Group Agency: Ontology and Implications
Workshop Convenor: Brian Flanagan (Maynooth University)
Group agency is a widely acknowledged part of our explanation of the social world. Thanks to an argument due to Christian List and Philip Pettit (e.g. List and Pettit 2011), the view that group agency is irreducible to individual agency is increasingly influential. Non-reductionism appears to have immediate implications for the scope of moral responsibility: if a group’s intention cannot be reduced to the attitudes of its members, then it might seem that responsibility for its act cannot be reliably distributed among members alone. Accordingly, to correctly attribute responsibility for a wrongful group act, it may be necessary to extend the capacity for responsibility to the group itself (e.g., Hess 2014). A complication emerges, however. Our understanding of the nature of responsibility suggests that the extension to groups as well as to individuals of responsibilities should lead to the extension to groups as well as to individuals of basic rights (e.g., Hindriks 2014). So, for instance, those who would extend responsibility to groups are said to be compelled to recognize corporations as enjoying a right to free speech under the United States Constitution that is equal to that of individuals (Hasnas 2015). There are several proposals for divorcing group rights from group responsibility (e.g., List and Pettit 2012; List 2016). But there is as yet no agreement on how this ostensibly embarrassing consequence might be avoided.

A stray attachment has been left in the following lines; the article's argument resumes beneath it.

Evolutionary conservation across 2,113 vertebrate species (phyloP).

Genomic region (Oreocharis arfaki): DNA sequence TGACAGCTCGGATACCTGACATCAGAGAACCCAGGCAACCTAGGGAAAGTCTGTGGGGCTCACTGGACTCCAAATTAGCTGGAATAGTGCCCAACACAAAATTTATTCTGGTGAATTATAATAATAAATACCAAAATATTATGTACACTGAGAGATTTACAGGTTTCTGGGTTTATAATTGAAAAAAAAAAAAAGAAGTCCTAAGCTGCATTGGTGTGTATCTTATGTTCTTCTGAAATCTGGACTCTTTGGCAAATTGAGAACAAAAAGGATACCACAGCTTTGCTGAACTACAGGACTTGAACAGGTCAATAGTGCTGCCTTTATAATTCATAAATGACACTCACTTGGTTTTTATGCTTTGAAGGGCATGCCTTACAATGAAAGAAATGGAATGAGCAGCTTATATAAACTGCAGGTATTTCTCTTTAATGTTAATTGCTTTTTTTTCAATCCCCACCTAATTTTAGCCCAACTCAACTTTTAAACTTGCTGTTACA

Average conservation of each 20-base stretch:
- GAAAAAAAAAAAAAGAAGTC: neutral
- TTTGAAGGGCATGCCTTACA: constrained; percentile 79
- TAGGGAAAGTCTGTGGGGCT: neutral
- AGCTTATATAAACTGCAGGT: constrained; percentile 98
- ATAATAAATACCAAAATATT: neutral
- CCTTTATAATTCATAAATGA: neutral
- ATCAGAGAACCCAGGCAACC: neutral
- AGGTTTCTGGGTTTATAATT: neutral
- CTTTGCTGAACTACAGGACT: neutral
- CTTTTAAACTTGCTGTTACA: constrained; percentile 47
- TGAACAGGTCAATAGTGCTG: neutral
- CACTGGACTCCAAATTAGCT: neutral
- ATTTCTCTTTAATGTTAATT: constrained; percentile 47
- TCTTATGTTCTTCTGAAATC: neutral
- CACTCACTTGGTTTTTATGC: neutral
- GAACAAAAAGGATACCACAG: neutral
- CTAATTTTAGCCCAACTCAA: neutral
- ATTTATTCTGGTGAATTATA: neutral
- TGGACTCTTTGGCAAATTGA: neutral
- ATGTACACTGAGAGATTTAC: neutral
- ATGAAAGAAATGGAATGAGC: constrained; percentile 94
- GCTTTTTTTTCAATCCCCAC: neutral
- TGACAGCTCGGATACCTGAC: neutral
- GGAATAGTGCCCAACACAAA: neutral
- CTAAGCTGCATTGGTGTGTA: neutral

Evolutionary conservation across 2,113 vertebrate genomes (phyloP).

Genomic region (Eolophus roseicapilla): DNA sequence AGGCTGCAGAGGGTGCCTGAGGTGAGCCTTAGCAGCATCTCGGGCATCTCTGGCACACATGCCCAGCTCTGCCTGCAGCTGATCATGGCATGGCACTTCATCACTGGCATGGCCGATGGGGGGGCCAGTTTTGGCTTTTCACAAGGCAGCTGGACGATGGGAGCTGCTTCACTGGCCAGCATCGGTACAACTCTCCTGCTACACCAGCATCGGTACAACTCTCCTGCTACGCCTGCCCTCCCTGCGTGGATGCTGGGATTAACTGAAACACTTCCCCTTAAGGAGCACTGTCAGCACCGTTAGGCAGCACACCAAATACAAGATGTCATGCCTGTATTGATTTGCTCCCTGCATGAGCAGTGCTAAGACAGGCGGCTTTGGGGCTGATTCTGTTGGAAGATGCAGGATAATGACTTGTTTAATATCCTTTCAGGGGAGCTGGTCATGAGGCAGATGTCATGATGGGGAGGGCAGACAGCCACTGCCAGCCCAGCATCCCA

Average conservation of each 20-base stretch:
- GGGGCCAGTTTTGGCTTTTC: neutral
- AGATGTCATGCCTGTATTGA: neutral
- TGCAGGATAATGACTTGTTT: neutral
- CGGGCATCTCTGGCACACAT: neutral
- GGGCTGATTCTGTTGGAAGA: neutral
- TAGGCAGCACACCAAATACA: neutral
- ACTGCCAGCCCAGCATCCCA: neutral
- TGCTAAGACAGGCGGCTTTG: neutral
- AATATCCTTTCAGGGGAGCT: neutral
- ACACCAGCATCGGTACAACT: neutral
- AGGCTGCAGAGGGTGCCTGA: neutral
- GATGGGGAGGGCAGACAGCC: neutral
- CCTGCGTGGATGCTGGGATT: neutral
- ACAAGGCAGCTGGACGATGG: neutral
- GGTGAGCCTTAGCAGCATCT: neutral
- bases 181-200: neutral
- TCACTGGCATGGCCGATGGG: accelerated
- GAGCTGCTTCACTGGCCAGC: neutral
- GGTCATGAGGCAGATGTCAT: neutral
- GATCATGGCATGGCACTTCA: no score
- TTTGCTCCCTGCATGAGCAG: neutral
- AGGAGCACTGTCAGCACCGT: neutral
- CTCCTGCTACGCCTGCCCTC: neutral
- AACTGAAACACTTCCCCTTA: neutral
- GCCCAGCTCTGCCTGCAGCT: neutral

This workshop invites papers addressing the nature of group agency and its moral and political implications. Interdisciplinary approaches are welcome.
- Is the concept of group agency actually needed to explain our practical discourse about groups or are references to group acts essentially figurative?
- Do List and Pettit succeed in showing that group agency is not reducible to individual agency?
- What are the implications of non-reductionism for moral theory: does non-reductionism motivate a radical redistribution of responsibilities and basic rights?
- Does non-reductionism have implications for how we might conceive of our political institutions? Do these implications suggest alternative positive or normative approaches to democratic politics or to social choice problems?
- Does contemporary scholarship on group agency have implications for legal theory, for instance, for the theory of statutory interpretation?
- What connections can be drawn between reductionist theories of group agency proposed by philosophers of action and those proposed by political economists employing the ‘axiomatic’ method?
If you would like to give a paper at this workshop, please send an abstract of 500 words to email@example.com by Monday, May 15.
Notification of acceptance: Monday, May 29
Deadline for full papers: Monday, August 28